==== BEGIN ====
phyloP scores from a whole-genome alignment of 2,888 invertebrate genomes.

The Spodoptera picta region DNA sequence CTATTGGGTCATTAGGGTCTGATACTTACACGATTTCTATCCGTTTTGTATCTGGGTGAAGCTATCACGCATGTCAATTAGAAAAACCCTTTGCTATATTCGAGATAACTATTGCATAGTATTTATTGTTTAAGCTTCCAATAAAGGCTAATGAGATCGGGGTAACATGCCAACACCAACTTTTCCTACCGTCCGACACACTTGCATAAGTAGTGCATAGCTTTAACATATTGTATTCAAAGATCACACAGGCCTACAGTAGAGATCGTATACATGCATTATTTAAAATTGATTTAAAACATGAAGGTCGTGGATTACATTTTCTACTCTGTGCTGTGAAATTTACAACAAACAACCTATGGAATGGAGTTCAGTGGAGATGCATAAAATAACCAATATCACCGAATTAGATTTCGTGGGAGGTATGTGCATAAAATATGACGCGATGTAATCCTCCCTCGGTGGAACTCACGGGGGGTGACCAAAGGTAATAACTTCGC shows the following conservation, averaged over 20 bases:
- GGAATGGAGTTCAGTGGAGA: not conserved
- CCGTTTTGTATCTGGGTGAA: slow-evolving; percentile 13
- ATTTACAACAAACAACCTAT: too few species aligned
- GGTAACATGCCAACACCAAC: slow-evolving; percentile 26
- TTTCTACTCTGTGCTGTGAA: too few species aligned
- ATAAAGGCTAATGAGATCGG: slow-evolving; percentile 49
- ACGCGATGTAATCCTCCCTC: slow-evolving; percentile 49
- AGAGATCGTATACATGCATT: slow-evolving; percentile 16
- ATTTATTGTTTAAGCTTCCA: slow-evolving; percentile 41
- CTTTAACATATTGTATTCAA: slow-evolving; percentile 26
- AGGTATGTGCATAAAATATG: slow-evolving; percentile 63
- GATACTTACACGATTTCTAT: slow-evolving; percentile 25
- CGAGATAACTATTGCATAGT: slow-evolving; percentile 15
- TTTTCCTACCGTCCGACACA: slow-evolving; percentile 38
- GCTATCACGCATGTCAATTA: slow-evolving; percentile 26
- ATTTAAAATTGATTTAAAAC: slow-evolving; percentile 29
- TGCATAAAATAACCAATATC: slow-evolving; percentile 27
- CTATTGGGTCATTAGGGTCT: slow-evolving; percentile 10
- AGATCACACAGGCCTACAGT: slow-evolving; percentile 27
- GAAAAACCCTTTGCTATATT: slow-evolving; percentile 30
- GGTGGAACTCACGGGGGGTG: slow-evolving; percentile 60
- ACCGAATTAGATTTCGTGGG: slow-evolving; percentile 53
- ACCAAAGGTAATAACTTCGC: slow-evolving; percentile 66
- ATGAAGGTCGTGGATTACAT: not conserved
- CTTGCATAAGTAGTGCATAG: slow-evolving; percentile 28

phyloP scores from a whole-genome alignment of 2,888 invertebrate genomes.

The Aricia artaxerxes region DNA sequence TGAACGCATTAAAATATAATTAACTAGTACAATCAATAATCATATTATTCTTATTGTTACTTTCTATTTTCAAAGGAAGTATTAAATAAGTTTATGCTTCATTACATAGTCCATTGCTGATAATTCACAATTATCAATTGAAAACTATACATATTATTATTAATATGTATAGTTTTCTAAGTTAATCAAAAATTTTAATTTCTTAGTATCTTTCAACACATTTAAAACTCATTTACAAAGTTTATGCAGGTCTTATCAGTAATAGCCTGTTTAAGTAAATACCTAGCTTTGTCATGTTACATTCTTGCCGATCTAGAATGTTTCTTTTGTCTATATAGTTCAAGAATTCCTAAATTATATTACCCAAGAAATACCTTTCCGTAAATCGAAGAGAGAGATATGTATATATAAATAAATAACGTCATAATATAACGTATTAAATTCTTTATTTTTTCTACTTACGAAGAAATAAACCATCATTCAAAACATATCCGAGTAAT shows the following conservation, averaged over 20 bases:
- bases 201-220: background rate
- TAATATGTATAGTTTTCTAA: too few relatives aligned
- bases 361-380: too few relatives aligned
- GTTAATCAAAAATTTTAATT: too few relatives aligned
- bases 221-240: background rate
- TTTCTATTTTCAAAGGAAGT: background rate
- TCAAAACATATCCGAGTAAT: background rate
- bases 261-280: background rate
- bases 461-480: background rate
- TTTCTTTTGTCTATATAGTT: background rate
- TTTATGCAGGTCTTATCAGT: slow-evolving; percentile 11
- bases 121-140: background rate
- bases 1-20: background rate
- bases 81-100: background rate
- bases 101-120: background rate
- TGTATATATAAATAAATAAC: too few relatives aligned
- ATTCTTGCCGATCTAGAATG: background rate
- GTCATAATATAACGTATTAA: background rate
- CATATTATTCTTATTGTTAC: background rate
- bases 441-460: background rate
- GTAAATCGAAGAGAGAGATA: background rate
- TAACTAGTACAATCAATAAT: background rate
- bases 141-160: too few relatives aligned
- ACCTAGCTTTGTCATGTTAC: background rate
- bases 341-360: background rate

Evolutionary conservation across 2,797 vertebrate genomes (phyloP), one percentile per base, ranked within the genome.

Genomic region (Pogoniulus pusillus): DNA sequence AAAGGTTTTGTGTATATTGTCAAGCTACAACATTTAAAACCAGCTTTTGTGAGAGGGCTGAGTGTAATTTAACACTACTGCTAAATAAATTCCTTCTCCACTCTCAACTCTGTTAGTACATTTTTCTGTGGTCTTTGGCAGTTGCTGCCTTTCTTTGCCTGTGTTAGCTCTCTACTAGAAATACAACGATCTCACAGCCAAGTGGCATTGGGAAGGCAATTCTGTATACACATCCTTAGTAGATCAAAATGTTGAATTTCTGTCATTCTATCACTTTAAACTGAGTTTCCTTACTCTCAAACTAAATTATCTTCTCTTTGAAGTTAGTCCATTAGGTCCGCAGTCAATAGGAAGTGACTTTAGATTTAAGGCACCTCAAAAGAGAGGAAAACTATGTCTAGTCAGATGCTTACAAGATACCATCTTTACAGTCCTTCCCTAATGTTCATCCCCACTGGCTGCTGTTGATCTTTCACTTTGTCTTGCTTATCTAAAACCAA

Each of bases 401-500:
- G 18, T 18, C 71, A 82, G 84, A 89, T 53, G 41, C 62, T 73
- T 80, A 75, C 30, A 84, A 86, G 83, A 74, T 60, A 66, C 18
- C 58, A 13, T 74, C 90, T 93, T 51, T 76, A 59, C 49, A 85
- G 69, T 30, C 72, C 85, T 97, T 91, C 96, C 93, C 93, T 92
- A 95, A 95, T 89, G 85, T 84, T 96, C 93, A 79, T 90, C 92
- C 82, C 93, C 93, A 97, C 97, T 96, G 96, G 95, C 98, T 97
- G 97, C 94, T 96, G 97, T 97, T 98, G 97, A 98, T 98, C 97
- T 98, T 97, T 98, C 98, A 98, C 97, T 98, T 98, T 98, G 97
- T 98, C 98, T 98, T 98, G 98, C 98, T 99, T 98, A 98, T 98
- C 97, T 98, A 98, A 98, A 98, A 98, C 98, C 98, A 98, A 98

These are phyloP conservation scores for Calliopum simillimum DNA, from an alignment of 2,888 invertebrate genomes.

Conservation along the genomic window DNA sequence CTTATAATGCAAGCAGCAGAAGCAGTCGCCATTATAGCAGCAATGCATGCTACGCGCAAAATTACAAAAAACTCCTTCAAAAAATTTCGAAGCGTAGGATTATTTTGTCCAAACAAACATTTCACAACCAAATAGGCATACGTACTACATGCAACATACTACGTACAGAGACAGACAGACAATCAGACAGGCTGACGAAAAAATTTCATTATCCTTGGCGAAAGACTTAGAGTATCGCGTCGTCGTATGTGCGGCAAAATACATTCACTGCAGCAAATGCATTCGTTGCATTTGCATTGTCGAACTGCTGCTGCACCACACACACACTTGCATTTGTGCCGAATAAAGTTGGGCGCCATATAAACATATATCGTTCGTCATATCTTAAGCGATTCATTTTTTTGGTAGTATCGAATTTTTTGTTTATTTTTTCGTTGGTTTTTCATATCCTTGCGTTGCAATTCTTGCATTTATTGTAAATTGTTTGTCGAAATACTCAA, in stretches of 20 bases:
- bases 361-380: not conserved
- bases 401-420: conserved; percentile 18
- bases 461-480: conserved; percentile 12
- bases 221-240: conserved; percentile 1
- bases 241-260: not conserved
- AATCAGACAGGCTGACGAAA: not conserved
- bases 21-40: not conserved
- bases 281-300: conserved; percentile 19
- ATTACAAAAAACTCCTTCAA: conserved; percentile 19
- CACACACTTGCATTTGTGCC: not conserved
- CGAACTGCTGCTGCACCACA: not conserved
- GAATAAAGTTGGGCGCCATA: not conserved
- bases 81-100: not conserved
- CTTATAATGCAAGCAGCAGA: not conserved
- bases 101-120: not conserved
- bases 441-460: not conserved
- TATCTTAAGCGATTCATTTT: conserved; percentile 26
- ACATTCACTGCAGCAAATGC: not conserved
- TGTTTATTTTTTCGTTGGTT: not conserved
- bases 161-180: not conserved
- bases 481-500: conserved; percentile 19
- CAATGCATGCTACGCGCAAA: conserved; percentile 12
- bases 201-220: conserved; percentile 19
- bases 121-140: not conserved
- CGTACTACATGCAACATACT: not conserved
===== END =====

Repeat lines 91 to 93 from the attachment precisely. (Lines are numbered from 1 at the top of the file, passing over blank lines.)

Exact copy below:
- CAATGCATGCTACGCGCAAA: conserved; percentile 12
- bases 201-220: conserved; percentile 19
- bases 121-140: not conserved